Exocrine Pancreatic Insufficiency

In this condition the exocrine (outer) part of the pancreas may lose its ability to make digestive enzymes. This is usually caused by irreversible atrophy of the pancreas which subsequently requires life-long substitution therapy. This problem may be an autoimmune condition, in which the immune system attacks its own tissue. Autoimmune conditions are the most common cause of canine diabetes; the immune system destroys the ability of the pancreas to produce insulin. EPI is a particulsr problem in families of German Shepherd Dogs, in which it is an inherited condition. Scar tissue from pancreatitis

Pancreatic acinar atrophy (PAA) is a degenerative disease of the exocrine pancreas and is the most common cause of exocrine pancreatic insufficiency in the German Shepherd Dog. In pancreatic acinar atrophy (PAA) a selective destruction of digestive enzyme-producing acinar cells leads to maldigestion signs typical of exocrine pancreatic insufficiency (EPI). Chronic pancreatitis is a common cause of exocrine pancreatic insufficiency (EPI) in humans and cats but is rarely recognised in dogs in which pancreatic acinar atrophy (PAA) is reportedly more common. Chronic pancreatitismay be a more common cause of EPI in dogs than previously assumed and may be under-recognised because of difficulties in diagnosis. Evaluation of data by complex analysis is strongly suggestive of an autosomal recessive mode of inheritance for EPI in GSDs in the United States.

Exocrine pancreatic insufficiency results in small intestinal bacterial overgrowth that can be reversed by pancreatic replacement therapy, indicating that pancreatic secretions can have an important influence on the small intestinal bacterial flora of dogs.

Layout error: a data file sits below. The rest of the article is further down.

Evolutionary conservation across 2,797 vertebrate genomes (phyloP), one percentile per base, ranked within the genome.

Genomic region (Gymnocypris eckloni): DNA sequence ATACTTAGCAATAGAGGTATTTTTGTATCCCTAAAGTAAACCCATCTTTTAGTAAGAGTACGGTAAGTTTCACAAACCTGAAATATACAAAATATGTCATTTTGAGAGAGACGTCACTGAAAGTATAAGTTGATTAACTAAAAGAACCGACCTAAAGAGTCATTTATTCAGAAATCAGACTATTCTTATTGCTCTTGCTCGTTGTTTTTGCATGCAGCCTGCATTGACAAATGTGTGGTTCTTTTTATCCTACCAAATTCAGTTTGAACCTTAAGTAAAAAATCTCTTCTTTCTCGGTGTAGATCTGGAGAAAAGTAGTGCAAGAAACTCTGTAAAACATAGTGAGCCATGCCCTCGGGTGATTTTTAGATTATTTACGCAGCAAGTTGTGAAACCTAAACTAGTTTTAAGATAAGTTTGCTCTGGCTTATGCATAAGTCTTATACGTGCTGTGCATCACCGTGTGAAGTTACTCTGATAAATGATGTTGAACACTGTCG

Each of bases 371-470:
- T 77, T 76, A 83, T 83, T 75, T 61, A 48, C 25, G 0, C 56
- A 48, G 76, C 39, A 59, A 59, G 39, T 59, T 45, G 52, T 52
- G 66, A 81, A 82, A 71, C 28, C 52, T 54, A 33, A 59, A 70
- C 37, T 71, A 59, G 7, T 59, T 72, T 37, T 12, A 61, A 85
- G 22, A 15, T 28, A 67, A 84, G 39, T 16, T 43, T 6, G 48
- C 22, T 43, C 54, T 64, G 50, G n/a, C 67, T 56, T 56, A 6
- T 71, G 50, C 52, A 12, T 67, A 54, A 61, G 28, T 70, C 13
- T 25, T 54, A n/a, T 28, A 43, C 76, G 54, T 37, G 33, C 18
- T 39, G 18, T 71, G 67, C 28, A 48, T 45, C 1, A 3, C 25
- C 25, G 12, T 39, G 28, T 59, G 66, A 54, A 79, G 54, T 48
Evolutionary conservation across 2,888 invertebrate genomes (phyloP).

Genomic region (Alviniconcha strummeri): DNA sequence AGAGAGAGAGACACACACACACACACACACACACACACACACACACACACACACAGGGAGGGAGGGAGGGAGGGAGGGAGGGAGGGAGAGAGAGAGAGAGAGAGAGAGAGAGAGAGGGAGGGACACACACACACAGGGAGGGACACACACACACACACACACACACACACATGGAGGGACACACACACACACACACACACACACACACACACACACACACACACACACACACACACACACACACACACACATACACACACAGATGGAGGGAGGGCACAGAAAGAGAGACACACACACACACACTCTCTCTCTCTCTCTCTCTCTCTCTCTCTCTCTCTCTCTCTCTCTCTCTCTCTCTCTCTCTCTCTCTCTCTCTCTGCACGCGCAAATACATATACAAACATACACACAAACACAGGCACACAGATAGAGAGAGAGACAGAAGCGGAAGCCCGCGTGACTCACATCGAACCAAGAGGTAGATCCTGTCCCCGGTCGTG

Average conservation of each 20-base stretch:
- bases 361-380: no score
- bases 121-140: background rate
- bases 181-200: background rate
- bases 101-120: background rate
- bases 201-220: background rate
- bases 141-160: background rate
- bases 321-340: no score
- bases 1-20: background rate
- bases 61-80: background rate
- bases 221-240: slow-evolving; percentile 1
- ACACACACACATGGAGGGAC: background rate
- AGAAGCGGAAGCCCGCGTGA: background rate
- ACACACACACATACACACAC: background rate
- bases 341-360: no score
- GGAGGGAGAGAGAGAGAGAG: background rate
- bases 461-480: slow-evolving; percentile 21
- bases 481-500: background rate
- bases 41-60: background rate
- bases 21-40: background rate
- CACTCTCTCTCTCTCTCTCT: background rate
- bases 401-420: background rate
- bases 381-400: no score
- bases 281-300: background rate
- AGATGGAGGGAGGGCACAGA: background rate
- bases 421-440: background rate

Affected dogs eat voraciously but lose weight. They pass large quantities of gray diarrhea like cow manure or yellow and pulpy feces. Diagnosis of exocrine pancreatic insufficiency is based on signs and laboratory tests. In addition, blood tests show low levels of digestive enzymes. Pancreatic disorders in dogs and cats are recognized with increasing frequency, and abdominal ultrasonography has assumed an important role in their diagnosis. Ultrasonography is useful in diagnosing pancreatic disease.

The primary treatment of EPI is supplementing each meal with pancreatic enzymes. Dogs are given commercally produced dry pancreatic extract. If this not measure is nt effective, you vet may suggest feeding fresh cow pancreas from a slughter house, although health regulations make this a difficult solutions. Dogs also should be fed supplements of fat-soluble vitamins, especially vitamin E. Antibiotics and corticosteroids are used in some cases. Response to long-term enzyme treatment in dogs with EPI varies considerably, making it difficult to determine prognosis for individual patients. Response to initial treatment (RIT) and survival are affected by signs and therapeutic methods employed. Research indicates that responses to different diets vary among individual dogs. Because responses to the diets were unpredictable, it is suggested that feeding regimens be individually formulated for dogs with EPI.

Long-term prognosis in canine EPI is favorable for dogs that survive the initial treatment period. Although it is possible to predict the long-term survival, severe cobalamin deficiency is associated with shorter survival. Therefore, cobalaminsupplementation should be considered in some cases.

References

  1. Caring for Your Dog by Bruce Fogle, DVM, MRCVS
  2. Sonographic evaluation of the normal and abnormal pancreas.Hecht S, Henry G. Department of Small Animal Clinical Sciences, The University of Tennessee College of Veterinary Medicine, Knoxville, TN 37996-4544, USA.
  3. Prognostic factors in canine exocrine pancreatic insufficiency: prolonged survival is likely if clinical remission is achieved.Batchelor DJ, Noble PJ, Taylor RH, Cripps PJ, German AJ. Small Animal Hospital, Department of Veterinary Clinical Science, University of Liverpool, UK.
  4. Effects of diet on clinical signs of exocrine pancreatic insufficiency in dogs.Westermarck E, Wiberg ME. Department of Clinical Veterinary Sciences, Faculty of Veterinary Medicine, University of Helsinki, Finland.
  5. Exocrine pancreatic insufficiency as an end stage of pancreatitis in four dogs.Watson PJ. Department of Clinical Veterinary Medicine, University of Cambridge
  6. Effects of exocrine pancreatic insufficiency and replacement therapy on the bacterial flora of the duodenum in dogs.Simpson KW, Batt RM, Jones D, Morton DB. Department of Biomedical Services, University of Leicester, UK.

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